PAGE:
The wealthy and what they do or don't pay in taxes is getting a lot of attention this election year.
The Institute for Policy Studies is adding more fuel to that fire with a report issued this month citing 25 of the highest-paid U.S. chief executives who pocketed more in pay last year than their companies paid in federal income taxes.
You probably aren't familiar with any of these CEOs. They're not celebrity execs who get a lot of press outside the business world.
But you know and probably are a customer of some of the companies they head. They include communications companies, energy firms, insurance companies and financial institutions, to name a few.
The 25 CEOs who pocketed more than their company paid in federal income taxes in 2011 raked in average compensation worth $20.6 million, according to the report from the liberal-leaning think tank. This is the 19th year that the Institute for Policy Studies has conducted the study, and these latest numbers are up 24 percent over the previous year's list.
On average, according to the report, the 25 firms these CEOs head reported nearly $1 billion in U.S. pretax income. The total amount of federal taxes that their companies paid in 2011 added up to $53 million -- and that was just from a handful of companies. A few others zeroed out their corporate tax bills, but most used tax breaks to get refunds.
Let me repeat that. They used tax breaks to get refunds. My focus is not on the refunds, although amounts like the $605 million that Broadcom and Boeing each got back last year from Uncle Sam is mind-boggling.
My focus is the tax breaks. These companies did nothing illegal. They just were able to take advantage of a tax code that the Institute for Policy Studies describes as a powerful enabler of bloated CEO pay.
Legal, but costly corporate tax breaks
How does it work to the CEOs' and their companies' advantages?
The tax code currently places no real limit on how much performance-based compensation corporations can deduct from their taxes. The top five 2011 beneficiaries of this loophole, says the report, had a combined $232 million in deductible performance-based pay. If this loophole weren't available, the tax bills for these companies would have jumped $81 million, or an average of more than $16 million per CEO.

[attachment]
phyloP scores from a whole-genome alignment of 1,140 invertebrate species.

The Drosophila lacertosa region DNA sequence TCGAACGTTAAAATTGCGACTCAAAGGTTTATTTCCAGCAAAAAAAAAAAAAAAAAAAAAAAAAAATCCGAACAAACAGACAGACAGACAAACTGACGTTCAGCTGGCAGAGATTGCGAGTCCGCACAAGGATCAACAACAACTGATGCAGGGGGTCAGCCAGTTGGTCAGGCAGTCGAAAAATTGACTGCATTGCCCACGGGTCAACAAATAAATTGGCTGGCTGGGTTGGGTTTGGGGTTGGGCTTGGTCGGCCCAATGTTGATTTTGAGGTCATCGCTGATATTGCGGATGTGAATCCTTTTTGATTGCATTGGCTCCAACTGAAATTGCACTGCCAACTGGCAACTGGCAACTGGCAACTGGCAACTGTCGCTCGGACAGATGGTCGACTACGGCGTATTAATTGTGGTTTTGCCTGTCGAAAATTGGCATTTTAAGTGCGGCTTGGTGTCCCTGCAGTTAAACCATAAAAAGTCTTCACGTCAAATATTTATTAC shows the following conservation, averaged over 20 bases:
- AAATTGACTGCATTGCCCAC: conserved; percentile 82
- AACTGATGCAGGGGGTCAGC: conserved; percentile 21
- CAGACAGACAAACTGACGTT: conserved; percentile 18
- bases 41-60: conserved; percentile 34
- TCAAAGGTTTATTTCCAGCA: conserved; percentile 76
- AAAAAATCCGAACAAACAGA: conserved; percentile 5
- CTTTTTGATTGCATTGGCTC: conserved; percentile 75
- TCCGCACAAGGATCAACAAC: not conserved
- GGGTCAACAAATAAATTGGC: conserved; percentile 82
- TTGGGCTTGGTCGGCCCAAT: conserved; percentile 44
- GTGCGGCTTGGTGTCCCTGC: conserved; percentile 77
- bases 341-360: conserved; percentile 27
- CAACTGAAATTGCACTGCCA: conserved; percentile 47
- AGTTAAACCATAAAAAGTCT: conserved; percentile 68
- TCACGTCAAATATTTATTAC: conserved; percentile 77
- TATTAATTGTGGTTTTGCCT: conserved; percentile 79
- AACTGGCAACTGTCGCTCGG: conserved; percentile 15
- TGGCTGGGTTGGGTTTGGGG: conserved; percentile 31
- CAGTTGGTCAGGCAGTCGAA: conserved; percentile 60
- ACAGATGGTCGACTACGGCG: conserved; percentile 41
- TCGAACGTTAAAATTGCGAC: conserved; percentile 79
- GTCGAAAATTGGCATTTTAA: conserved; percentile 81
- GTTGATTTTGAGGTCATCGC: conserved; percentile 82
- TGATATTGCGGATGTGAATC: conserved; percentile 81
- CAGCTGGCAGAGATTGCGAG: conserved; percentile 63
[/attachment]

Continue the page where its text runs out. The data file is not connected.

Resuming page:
On the personal side of the tax ledger, the Institute says that the top five executive beneficiaries of this loophole in 2011 deferred $48 million in compensation. Without this loophole, their combined personal tax bills would have been $17 million higher.
The companies also ran their profits through subsidiaries in offshore tax havens. Combined, according to the report, 25 of the firms have 533 subsidiaries in tax-haven countries such as the Cayman Islands, Bermuda and Gibraltar.
Other tax-saving tactics that came into play include accelerated depreciation allowed under the 2009 economic stimulus, research and experimentation credits and energy development subsidies.
Again, these companies are not breaking tax law. And most will argue that the money they didn't pay the Internal Revenue Service was used to improve the companies so they could hire more workers.
But with unemployment still stubbornly high, these tax savings don't look like they're paying off so much for folks who've been looking for work for years.
Instead, says the Institute, the four most direct tax subsidies for excessive executive pay cost taxpayers an estimated $14.4 billion per year. That's $46 for every man, woman and child in the United States.
Or put another way, those billions could cover the annual cost of hiring 211,732 elementary school teachers or creating 241,593 clean-energy jobs.
I'm not saying that some of the CEOs didn't do a good job. But there are lots of other folks who could do good jobs, too, if some of the costly tax breaks were eliminated and more tax money was available for programs and services that could help these non-CEO types get hired.
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